FIG. 1.
RIG-I-dependent signaling of the innate immune response during paramyxovirus infection. (A) wt, RIG-I−/−, or MDA5−/− mouse fibroblasts were either mock infected (right panels) or infected with SenV at 100 HA units/ml of ...

We further examined the roles of RIG-I and MDA5 in the innate immune response to infection by Dengue virus type 2 (DEN2), a flavivirus encoding a monopartite positive-sense single-stranded RNA genome, and prototypic reoviruses, encoding a multipartite double-stranded RNA genome, of two distinct serotypes: T1L and T3D (20). Whereas reovirus T3D exhibits severe neurovirulence and high fatality when injected into infant mice, infection with reovirus T1L is rarely fatal and exhibits considerably milder symptoms (1). Infection by DEN2 triggered the expression of IRF-3-responsive genes in wt, RIG-I−/−, and MDA5−/− cells and concomitant accumulation of IRF-3 in the nuclei of infected cells (Fig. (Fig.2A;2A; also data not shown). Reovirus infection of MEFs similarly triggered ISG expression, albeit to different degrees, and this response occurred in the absence of either RIG-I or MDA5 (Fig. (Fig.2B).2B). However, neither RIG-I−/− nor MDA5−/− cells attained wt levels of virus-induced gene expression during DEN2 or reovirus infection. Furthermore, although RIG-I and MDA5 expression increased in each case following virus infection, only wt cells attained the highest levels of expression. These results indicate that RIG-I and MDA5 are independently dispensable for innate immune signaling during DEN or reovirus infection. Alternatively, our results may indicate the involvement of a yet to be defined cytoplasmic receptor other than RIG-I or MDA5 in innate immune signaling during DEN2 or reovirus infection. To examine this possibility, MDA5 expression in RIG-I−/− MEFs was silenced by shRNA to generate double-knockout cells lacking both RIG-I and MDA5. DEN2 and reovirus T3D both triggered robust ISG expression in RIG-I−/− cells that had been treated with a nontargeting shRNA control (Fig. (Fig.2C,2C, Neg). In contrast, DEN2 or reovirus T3D infection triggered little or no ISG expression (which directly correlated with MDA5 expression levels) in the double-knockout cells, despite robust viral replication. These results indicate that DEN2 and reoviruses trigger both RIG-I- and MDA5-dependent innate immune responses in mouse fibroblasts.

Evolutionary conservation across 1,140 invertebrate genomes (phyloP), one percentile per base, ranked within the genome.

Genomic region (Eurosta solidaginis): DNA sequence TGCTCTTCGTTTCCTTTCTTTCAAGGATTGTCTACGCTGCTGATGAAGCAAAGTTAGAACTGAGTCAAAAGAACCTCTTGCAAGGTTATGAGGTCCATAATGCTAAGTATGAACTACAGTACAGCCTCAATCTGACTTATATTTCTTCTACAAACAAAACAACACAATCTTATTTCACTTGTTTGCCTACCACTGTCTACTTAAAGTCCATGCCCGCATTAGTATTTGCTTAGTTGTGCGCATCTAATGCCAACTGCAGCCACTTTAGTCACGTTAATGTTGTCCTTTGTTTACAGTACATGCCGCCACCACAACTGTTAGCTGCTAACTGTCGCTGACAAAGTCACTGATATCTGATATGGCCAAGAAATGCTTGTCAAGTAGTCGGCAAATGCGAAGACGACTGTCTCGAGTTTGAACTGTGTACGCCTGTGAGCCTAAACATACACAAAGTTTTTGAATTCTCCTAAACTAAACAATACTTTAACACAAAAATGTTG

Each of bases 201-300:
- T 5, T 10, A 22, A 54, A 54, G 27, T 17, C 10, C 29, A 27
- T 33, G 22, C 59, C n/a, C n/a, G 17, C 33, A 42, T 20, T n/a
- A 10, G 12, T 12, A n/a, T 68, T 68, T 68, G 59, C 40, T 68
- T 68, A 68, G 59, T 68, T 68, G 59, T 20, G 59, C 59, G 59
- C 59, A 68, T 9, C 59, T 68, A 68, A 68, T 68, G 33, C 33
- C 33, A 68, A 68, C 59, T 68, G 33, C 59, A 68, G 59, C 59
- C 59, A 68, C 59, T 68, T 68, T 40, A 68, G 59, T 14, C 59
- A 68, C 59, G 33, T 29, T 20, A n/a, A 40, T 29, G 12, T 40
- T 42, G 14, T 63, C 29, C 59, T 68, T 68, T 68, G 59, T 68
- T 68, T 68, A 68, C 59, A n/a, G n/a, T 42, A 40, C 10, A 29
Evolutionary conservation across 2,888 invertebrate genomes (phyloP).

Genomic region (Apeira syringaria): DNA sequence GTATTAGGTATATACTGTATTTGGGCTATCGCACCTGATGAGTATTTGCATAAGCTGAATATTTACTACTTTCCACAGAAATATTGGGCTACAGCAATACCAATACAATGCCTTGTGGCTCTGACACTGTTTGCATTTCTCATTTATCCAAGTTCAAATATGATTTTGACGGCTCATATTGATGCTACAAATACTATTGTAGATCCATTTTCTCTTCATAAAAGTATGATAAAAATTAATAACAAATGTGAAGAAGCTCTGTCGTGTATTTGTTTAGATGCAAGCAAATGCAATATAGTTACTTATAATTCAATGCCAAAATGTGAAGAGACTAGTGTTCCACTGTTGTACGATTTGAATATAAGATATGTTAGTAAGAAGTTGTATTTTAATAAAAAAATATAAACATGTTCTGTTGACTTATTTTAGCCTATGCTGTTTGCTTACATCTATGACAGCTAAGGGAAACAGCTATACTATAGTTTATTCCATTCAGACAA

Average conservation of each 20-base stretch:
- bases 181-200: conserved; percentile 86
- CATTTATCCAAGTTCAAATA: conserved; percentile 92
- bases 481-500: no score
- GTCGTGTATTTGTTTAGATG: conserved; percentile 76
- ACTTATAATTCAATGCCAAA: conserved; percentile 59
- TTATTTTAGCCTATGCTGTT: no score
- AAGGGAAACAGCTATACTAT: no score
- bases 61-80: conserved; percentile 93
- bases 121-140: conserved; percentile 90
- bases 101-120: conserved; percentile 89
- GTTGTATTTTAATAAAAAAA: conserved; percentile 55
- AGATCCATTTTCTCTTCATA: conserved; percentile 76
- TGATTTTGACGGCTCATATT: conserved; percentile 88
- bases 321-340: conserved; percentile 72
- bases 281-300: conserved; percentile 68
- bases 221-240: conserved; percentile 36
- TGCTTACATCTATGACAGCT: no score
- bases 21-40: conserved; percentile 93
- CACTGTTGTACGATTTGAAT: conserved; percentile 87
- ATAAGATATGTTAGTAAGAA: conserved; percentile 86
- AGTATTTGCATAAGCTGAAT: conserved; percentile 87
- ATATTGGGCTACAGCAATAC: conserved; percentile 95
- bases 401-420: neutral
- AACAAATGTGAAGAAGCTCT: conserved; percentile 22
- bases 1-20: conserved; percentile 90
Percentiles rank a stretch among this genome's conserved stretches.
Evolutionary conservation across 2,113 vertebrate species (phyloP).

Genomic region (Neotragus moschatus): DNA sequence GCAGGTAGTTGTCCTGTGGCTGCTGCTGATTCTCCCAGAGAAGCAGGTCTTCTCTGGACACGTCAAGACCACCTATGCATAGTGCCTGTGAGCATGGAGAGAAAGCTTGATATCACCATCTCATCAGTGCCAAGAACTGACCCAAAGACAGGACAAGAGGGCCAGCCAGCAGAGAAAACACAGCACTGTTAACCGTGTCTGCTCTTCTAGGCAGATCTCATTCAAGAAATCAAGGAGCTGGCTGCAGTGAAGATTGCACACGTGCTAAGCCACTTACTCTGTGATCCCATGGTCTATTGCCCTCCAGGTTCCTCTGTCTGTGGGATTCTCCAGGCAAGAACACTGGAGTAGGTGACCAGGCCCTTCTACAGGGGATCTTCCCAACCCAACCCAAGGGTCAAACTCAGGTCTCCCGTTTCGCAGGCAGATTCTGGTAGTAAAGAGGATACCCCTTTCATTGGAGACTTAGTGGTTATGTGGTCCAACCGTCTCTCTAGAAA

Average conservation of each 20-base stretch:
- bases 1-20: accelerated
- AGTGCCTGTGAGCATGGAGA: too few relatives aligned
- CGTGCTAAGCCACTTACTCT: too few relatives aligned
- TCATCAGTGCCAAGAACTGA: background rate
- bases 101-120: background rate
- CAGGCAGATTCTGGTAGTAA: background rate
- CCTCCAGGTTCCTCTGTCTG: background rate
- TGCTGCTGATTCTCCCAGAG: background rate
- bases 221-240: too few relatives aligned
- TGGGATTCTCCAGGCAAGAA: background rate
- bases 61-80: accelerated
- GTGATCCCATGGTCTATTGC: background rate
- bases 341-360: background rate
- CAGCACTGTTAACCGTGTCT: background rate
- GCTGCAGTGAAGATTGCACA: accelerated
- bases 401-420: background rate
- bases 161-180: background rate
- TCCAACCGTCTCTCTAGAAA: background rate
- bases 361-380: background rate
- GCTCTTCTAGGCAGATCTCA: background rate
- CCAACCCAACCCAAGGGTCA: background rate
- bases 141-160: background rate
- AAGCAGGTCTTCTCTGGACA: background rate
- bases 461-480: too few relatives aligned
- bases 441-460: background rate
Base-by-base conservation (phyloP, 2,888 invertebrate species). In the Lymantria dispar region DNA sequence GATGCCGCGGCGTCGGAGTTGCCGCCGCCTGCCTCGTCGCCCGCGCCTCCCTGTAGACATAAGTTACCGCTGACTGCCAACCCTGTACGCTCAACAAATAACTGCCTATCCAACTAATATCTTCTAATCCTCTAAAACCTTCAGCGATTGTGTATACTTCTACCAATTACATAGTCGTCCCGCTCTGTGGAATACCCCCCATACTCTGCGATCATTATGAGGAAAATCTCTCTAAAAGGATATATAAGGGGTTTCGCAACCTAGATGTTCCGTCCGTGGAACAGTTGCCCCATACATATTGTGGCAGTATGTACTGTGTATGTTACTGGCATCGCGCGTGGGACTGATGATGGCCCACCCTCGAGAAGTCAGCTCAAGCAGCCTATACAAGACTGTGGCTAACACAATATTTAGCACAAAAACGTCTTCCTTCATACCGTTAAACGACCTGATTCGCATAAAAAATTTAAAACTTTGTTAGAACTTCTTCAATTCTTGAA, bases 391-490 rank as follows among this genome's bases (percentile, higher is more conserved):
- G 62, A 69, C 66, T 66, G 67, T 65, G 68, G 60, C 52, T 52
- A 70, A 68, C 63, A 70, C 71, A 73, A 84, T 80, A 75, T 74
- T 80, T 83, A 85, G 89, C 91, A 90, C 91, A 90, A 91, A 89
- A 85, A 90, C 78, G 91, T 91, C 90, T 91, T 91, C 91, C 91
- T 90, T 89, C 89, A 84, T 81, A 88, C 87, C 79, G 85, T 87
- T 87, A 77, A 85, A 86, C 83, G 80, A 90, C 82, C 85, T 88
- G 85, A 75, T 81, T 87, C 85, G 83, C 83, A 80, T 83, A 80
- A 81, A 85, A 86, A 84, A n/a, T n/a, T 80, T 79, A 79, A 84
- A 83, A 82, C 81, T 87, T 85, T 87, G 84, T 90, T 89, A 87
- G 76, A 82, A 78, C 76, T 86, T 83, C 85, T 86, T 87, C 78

FIG. 2.
DEN and reoviruses trigger the innate immune response independently of RIG-I or MDA5. (A) wt, RIG-I−/−, or MDA5−/− mouse fibroblasts were either mock infected or infected with DEN2 at a multiplicity of infection of 1. (Left) ...